When a prospect still complies with all the things you want and need, it’s time to get in the saddle and feel everything you’ve seen and heard. Try to get someone to ride before you get on so you can see for yourself how the horse looks being ridden and take a good look at his jumping technique. It’s crucial you always see and try the horse yourself so never, ever buy a horse unseen.

Once you’re on the horse go easy on him for the first couple of minutes, let him get used to you and try to get a feel for him. When you’re ready for jumping, try to work with the seller of the horse to determine what fences to jump. You should be allowed to test the horse properly but it should also stay fair to the horse and current owner, so try to keep an open conversation with the seller.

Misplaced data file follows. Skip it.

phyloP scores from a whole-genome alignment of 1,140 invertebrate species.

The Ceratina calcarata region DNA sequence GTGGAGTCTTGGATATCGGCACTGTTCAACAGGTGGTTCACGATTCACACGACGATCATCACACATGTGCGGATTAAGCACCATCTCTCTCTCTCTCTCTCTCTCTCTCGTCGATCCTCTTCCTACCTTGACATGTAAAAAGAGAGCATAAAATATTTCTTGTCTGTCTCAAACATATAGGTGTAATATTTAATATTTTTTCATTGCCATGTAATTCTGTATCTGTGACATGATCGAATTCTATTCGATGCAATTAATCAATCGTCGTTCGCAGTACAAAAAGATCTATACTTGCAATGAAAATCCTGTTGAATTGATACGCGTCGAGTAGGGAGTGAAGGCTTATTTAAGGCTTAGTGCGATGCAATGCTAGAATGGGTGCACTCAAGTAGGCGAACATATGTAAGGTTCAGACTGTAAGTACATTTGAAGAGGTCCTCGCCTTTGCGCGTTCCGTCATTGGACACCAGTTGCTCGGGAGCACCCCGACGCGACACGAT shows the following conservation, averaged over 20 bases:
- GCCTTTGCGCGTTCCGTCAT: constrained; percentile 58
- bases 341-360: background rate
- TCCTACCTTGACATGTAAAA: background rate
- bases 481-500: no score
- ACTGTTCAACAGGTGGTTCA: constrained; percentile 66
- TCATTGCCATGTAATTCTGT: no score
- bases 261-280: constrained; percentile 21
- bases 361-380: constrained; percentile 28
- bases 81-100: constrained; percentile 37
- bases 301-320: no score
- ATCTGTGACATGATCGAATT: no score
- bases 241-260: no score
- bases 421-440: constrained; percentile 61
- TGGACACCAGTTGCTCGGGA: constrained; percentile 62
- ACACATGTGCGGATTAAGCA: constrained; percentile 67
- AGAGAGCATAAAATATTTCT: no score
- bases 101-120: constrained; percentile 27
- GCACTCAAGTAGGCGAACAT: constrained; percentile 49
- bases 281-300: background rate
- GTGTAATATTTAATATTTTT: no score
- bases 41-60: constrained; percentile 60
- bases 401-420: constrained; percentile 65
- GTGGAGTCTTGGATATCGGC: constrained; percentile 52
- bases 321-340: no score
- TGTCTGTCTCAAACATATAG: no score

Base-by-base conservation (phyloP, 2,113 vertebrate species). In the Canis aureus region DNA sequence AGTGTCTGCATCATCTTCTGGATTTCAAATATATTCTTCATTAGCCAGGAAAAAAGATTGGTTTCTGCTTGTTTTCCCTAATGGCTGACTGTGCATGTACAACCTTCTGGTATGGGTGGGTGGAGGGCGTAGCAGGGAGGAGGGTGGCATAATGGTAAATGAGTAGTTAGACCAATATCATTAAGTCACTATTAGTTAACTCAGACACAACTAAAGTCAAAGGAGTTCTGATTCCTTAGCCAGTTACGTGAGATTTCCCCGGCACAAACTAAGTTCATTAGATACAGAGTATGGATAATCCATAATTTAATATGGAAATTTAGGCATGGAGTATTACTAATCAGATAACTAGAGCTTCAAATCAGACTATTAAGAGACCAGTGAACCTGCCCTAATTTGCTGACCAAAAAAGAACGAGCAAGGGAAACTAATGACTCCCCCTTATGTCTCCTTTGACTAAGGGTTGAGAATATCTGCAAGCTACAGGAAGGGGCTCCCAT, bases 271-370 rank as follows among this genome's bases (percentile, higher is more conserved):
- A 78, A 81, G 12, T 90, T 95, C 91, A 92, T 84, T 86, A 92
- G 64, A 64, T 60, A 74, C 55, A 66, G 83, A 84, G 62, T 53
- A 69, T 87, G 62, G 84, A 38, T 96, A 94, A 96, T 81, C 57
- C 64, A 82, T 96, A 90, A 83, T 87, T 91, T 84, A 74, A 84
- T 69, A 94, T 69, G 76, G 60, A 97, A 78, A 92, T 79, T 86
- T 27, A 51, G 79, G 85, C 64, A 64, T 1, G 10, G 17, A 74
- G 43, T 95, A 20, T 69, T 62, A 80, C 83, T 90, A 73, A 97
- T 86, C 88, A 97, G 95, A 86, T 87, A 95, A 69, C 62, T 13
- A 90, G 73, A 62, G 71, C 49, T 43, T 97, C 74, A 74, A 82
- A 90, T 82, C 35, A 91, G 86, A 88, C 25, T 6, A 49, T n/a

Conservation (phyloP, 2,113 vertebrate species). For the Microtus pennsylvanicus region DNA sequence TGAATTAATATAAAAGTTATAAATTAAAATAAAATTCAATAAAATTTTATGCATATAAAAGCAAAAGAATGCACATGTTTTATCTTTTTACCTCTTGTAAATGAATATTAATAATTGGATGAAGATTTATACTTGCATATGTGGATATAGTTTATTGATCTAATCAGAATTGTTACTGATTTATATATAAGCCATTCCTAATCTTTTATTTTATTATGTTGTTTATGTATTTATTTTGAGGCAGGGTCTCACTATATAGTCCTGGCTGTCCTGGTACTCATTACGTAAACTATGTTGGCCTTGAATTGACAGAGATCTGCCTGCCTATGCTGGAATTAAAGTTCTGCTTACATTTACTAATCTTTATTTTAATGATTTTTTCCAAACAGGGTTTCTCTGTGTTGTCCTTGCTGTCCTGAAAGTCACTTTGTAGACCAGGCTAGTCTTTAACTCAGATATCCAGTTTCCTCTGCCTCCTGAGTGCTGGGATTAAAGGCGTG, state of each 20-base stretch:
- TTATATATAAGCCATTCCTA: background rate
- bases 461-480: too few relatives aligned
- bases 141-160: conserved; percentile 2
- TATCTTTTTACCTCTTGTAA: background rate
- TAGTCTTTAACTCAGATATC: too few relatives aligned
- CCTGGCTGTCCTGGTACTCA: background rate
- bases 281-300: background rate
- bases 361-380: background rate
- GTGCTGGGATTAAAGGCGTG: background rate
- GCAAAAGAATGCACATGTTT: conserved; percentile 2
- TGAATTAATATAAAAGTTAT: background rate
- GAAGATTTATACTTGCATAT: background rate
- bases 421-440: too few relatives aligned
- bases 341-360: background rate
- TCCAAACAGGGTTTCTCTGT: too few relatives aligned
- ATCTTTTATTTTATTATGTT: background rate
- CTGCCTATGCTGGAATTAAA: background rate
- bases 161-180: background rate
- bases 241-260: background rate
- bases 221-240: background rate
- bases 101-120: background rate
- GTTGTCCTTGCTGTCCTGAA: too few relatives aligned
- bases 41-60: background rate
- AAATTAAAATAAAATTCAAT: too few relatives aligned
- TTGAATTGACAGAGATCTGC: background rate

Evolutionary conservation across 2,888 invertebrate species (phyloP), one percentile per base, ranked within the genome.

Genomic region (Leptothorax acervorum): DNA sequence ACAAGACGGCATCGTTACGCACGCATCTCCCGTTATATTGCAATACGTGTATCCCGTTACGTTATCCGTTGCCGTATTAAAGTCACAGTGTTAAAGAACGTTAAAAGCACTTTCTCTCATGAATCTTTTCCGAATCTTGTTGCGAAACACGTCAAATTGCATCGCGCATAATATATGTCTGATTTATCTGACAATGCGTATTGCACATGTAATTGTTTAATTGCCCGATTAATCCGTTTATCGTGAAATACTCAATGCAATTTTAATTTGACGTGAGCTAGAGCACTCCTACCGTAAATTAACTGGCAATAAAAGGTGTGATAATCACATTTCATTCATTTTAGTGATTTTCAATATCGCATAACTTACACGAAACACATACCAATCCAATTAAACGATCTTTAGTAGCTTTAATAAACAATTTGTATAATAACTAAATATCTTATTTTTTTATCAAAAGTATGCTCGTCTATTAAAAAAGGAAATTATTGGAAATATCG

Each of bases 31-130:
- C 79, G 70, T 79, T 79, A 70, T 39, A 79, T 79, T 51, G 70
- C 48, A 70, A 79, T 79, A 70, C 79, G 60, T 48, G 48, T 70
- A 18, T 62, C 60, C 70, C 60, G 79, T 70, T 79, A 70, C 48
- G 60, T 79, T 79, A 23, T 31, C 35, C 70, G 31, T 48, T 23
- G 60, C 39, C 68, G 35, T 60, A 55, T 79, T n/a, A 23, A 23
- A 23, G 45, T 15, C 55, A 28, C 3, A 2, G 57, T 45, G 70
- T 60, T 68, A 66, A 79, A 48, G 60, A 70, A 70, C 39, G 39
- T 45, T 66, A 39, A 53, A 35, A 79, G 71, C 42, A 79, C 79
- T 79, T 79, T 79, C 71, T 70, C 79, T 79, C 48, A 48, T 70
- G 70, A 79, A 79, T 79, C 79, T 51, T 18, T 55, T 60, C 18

When you still like to buy the horse after trying him out, try to get some proof that the horse really was competing at the level the seller has told you. If possible try to get a video of the horse in competition. Jumping 1.30 m. fences at home or competing in 1.30 m. classes are two completely different things!

In buying horses you’re never completely sure what the future is going to bring for you and the horse. However, when you take everything you’ve just read about into account you know you can make a well considered and realistic decision. Bear in mind that, as with all things in life, scouting and buying horses is subject to the law of the learning curve. You’ll live and learn. Unfortunately the mistakes you’ll make when still new to the horse trading business can cost you a lot of money. Considering this paying an agent may seem costly but in the end working with the right agent will give you a much better chance of finding the right horse and keep you from making expensive mistakes.

Once you’ve found the horse you’ve been looking for and tackled all of the obstacles nothing stands in your way to enjoy show jumping and achieve your goals.